Родился 15-го июля 1925-го года в Луисвилле, Кентукки. Мартин учился в Принстонском Университете и получил степень бакалавра в 1948-м году. Затем следовали два года обучения в Американской Академии Искусства. Помимо регулярного появления в Нью-Йоркере он также работал с Punch, Ladies Home Journal, Saturday Review, Good Housekeeping, Gourmet and Audubon. Кроме того, он рисовал для ежедневной рубрики, которая называлась Good News/Bad News для Chicago Tribune – New York News Syndicate. Отдельно опубликованы коллекции его рисунков, включая работы для Good News/Bad News (Scribner’s), Yak! Yak! Blah! Blah! (Scribner’s) и All Those in Favor (American Management Association). Мартин состоит в Национальном Обществе Карикатуристов и является обладателем Второй Премии Международной выставки Карикатуры в Монреале.
He was born in Louisville, Kentucky, on July 15, 1925. Henry Martin was educated at Princeton University and received his bachelor’s degree in 1948. Two years of training at the American Academy of Art followed. Besides regular appearances in the New Yorker, he has also contributed to Punch, Ladies’ Home Journal, Saturday Review, Good Housekeeping, Gourmet and Audubon. In addition, he has created a syndicated daily panel feature for the Chicago Tribune-New York News Syndicate entitled Good News/Bad News. Separately published collections of his work include Good News/Bad News (Scribner’s). Yak! Yak! Blah! Blah! (Scribner’s) and All Those in Favor (American Management Association).
Martin’s specialty as a cartoonist is the world of business. He has apparently studied it well or been part of it and so is frequently encountered peeking into offices and boardrooms or following the executive home after a busy day’s work. Working in India ink and wash, Martin renders his ideas with a sharp, unbroken line. His is a bold technique, but it is in substance rather than style that Martin makes his most individualistic statements. He has an ear for the cliche and an eye for the absurd in his gentle satires on the mores of the corporate and advertising communities – which is not to say that ho cannot find a fresh twist on an idea as overworked as the desert island or advert with great charm to the days of our Neanderthal ancestors. He also, as befits a Princeton man, has a way with “old grad” humor.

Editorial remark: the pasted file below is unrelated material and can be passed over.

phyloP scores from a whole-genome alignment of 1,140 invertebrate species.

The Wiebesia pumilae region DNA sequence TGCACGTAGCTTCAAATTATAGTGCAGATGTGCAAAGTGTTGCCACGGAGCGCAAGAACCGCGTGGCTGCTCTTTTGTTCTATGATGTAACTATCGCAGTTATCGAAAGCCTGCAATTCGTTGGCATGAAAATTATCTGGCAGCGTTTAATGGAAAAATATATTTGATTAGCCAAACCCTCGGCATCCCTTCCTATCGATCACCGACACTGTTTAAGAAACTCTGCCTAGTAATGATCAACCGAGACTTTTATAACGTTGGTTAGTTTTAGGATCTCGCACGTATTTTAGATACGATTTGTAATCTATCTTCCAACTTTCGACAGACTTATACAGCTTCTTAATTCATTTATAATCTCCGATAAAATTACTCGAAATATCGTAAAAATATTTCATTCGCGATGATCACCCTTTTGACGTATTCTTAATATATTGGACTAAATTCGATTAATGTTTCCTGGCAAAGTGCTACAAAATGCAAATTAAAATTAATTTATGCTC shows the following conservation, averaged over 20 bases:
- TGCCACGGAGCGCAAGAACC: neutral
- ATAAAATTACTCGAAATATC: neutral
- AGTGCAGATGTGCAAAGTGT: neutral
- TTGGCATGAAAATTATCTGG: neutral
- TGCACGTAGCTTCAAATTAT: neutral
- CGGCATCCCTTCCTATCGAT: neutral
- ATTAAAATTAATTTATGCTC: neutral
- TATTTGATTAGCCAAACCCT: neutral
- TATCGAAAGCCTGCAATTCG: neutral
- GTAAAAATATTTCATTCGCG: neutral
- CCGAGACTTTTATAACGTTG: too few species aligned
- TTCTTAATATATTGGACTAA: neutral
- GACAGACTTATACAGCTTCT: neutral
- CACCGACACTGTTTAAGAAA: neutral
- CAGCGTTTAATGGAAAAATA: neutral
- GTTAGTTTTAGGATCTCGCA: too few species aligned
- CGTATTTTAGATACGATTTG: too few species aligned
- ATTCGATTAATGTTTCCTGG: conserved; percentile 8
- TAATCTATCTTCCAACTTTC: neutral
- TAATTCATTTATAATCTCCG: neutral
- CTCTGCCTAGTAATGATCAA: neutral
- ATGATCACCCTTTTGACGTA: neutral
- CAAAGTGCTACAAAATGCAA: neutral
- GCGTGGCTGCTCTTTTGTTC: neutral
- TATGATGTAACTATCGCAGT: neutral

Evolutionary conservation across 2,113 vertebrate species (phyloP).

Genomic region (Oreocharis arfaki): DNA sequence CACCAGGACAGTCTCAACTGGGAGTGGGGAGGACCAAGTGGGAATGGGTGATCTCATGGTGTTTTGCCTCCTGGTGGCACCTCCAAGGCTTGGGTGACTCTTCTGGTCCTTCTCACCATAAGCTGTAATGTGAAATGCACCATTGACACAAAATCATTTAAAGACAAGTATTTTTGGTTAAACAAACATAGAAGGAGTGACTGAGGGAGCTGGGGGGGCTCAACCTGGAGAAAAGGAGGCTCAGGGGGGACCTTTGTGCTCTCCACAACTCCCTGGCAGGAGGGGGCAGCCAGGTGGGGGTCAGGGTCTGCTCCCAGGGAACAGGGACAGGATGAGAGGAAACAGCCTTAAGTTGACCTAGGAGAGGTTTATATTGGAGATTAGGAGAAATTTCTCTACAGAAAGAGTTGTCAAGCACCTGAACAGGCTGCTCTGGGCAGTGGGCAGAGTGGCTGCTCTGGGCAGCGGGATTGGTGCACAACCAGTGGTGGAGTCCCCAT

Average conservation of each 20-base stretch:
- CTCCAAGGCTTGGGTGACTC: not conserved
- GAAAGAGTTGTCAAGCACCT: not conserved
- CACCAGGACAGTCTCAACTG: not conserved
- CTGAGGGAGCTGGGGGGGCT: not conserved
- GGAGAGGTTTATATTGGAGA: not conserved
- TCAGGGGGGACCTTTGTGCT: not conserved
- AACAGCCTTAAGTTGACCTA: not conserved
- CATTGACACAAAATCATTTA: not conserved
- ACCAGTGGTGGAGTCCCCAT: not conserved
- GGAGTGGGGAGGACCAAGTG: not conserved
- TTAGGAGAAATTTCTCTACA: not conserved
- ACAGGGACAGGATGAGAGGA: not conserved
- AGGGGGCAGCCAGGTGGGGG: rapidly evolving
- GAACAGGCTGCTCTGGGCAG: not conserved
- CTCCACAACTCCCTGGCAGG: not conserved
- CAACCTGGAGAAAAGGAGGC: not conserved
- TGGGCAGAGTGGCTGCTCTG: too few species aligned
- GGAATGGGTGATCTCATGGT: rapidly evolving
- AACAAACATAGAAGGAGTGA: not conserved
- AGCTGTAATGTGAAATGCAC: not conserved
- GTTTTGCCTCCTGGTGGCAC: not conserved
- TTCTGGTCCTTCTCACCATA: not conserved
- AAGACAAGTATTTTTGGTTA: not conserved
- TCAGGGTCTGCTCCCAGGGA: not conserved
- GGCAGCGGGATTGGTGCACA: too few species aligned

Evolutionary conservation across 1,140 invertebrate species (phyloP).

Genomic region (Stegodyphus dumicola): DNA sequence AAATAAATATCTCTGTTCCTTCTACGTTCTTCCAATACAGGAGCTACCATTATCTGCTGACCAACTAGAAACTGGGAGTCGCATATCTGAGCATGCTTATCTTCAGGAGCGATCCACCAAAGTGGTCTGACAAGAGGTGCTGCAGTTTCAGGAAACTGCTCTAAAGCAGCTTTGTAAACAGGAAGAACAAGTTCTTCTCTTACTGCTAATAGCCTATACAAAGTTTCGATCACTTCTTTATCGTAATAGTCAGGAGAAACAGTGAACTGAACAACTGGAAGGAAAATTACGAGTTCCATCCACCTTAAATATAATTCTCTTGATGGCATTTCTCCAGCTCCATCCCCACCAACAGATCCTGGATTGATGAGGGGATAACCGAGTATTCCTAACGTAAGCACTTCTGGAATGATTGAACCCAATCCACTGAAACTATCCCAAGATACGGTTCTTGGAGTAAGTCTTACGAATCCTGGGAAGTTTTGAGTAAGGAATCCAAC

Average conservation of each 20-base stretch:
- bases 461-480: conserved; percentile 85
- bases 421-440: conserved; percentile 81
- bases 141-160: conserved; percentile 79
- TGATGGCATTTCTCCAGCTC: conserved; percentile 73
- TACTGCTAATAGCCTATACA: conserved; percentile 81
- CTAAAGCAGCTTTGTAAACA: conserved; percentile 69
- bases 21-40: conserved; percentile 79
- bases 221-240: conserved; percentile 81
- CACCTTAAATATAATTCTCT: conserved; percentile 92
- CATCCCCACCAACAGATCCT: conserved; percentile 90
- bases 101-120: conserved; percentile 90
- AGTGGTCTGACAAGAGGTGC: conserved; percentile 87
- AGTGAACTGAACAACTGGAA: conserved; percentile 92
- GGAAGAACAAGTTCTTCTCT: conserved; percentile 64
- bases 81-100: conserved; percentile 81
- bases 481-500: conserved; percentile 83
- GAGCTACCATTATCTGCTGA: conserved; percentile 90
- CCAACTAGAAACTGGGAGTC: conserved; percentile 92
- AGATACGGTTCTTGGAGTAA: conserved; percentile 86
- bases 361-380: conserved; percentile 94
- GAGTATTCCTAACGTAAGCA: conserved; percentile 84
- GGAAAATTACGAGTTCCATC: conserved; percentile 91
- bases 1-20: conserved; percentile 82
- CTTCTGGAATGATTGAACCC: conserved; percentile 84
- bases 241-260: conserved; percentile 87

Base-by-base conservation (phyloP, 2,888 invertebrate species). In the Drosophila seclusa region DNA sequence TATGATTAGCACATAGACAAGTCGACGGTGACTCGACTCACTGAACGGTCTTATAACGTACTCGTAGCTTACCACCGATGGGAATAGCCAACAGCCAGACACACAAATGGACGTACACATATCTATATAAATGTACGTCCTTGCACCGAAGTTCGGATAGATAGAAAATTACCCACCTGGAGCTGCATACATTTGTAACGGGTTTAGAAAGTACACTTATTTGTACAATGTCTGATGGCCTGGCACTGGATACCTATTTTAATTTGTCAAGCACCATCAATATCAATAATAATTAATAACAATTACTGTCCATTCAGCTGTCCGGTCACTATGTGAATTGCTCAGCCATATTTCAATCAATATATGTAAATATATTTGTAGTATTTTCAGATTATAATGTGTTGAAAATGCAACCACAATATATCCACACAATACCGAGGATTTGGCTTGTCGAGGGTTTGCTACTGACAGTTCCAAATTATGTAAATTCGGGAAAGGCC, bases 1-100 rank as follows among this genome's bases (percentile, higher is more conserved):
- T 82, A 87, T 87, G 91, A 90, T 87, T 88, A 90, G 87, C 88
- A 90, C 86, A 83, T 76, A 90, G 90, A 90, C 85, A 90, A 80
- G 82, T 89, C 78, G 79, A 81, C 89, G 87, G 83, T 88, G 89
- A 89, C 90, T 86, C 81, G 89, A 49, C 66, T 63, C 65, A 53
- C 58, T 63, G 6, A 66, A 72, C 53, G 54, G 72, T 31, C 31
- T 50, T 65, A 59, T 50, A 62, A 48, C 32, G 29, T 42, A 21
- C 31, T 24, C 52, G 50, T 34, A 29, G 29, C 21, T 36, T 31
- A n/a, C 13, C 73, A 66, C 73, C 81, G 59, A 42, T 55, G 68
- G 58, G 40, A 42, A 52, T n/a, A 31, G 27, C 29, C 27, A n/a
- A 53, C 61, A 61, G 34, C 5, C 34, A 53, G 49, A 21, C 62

Many examples of Martin’s “funny business” have appeared in the New Yorker. In one cartoon, he shares with us the contentment of the vacationing businessman who discovers a newsstand advertising the New York Times minus the financial section. In another, two executives learn, as a fellow sails toward them from the floor below, that “kicked upstairs” is not after all an empty figure of speech. Finally, in an age when one finds the strangest things advertised on television, we see the shock of a viewer who beholds on his screen “the old bum you often see panhandling on the corner of 43rd Street and Sixth Avenue. As we approach the Christmas Season, I hope you won’t forget me. just mail your dollars today to ‘Bum – Christmas’ in care of this station.”
Martin belongs to the National Cartoonists Society and holds a Deuxieme Prix from the Salon International de la Caricature, Montreal. His work is represented in the Swann, David E. Lilienthal and IBM collections, all housed in the Princeton library.
the World Encyclopedia of Cartoons 1981